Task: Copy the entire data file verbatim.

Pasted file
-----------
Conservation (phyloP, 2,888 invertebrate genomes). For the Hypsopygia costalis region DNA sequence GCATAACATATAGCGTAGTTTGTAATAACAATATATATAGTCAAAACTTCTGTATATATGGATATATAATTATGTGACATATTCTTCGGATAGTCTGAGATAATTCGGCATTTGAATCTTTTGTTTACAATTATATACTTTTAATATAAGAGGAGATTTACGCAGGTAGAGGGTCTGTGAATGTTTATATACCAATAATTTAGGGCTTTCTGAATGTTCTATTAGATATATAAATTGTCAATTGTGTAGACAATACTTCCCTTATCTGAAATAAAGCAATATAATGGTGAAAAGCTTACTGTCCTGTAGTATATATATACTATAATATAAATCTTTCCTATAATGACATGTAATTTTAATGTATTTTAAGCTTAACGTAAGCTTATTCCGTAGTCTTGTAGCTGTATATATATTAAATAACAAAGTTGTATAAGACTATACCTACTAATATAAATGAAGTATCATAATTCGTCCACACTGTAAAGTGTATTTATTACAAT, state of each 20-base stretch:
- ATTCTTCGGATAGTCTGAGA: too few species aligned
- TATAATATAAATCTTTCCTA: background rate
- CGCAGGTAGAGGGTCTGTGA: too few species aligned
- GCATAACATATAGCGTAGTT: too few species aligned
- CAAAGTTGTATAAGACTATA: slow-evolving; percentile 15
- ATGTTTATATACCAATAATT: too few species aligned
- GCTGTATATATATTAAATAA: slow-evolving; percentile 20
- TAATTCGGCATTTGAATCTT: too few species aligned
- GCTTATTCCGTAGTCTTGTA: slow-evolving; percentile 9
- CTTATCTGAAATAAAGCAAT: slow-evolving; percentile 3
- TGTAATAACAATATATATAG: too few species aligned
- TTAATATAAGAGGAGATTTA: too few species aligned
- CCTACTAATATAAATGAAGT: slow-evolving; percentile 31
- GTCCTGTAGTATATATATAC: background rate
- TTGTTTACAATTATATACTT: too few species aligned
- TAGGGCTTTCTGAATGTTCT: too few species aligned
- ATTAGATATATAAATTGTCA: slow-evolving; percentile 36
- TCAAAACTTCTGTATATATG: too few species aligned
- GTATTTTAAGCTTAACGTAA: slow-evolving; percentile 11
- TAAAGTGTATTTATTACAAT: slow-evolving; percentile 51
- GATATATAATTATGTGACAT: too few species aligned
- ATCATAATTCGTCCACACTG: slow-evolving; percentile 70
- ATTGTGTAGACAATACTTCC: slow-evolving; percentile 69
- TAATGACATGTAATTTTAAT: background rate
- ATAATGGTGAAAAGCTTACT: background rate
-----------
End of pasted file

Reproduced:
Conservation (phyloP, 2,888 invertebrate genomes). For the Hypsopygia costalis region DNA sequence GCATAACATATAGCGTAGTTTGTAATAACAATATATATAGTCAAAACTTCTGTATATATGGATATATAATTATGTGACATATTCTTCGGATAGTCTGAGATAATTCGGCATTTGAATCTTTTGTTTACAATTATATACTTTTAATATAAGAGGAGATTTACGCAGGTAGAGGGTCTGTGAATGTTTATATACCAATAATTTAGGGCTTTCTGAATGTTCTATTAGATATATAAATTGTCAATTGTGTAGACAATACTTCCCTTATCTGAAATAAAGCAATATAATGGTGAAAAGCTTACTGTCCTGTAGTATATATATACTATAATATAAATCTTTCCTATAATGACATGTAATTTTAATGTATTTTAAGCTTAACGTAAGCTTATTCCGTAGTCTTGTAGCTGTATATATATTAAATAACAAAGTTGTATAAGACTATACCTACTAATATAAATGAAGTATCATAATTCGTCCACACTGTAAAGTGTATTTATTACAAT, state of each 20-base stretch:
- ATTCTTCGGATAGTCTGAGA: too few species aligned
- TATAATATAAATCTTTCCTA: background rate
- CGCAGGTAGAGGGTCTGTGA: too few species aligned
- GCATAACATATAGCGTAGTT: too few species aligned
- CAAAGTTGTATAAGACTATA: slow-evolving; percentile 15
- ATGTTTATATACCAATAATT: too few species aligned
- GCTGTATATATATTAAATAA: slow-evolving; percentile 20
- TAATTCGGCATTTGAATCTT: too few species aligned
- GCTTATTCCGTAGTCTTGTA: slow-evolving; percentile 9
- CTTATCTGAAATAAAGCAAT: slow-evolving; percentile 3
- TGTAATAACAATATATATAG: too few species aligned
- TTAATATAAGAGGAGATTTA: too few species aligned
- CCTACTAATATAAATGAAGT: slow-evolving; percentile 31
- GTCCTGTAGTATATATATAC: background rate
- TTGTTTACAATTATATACTT: too few species aligned
- TAGGGCTTTCTGAATGTTCT: too few species aligned
- ATTAGATATATAAATTGTCA: slow-evolving; percentile 36
- TCAAAACTTCTGTATATATG: too few species aligned
- GTATTTTAAGCTTAACGTAA: slow-evolving; percentile 11
- TAAAGTGTATTTATTACAAT: slow-evolving; percentile 51
- GATATATAATTATGTGACAT: too few species aligned
- ATCATAATTCGTCCACACTG: slow-evolving; percentile 70
- ATTGTGTAGACAATACTTCC: slow-evolving; percentile 69
- TAATGACATGTAATTTTAAT: background rate
- ATAATGGTGAAAAGCTTACT: background rate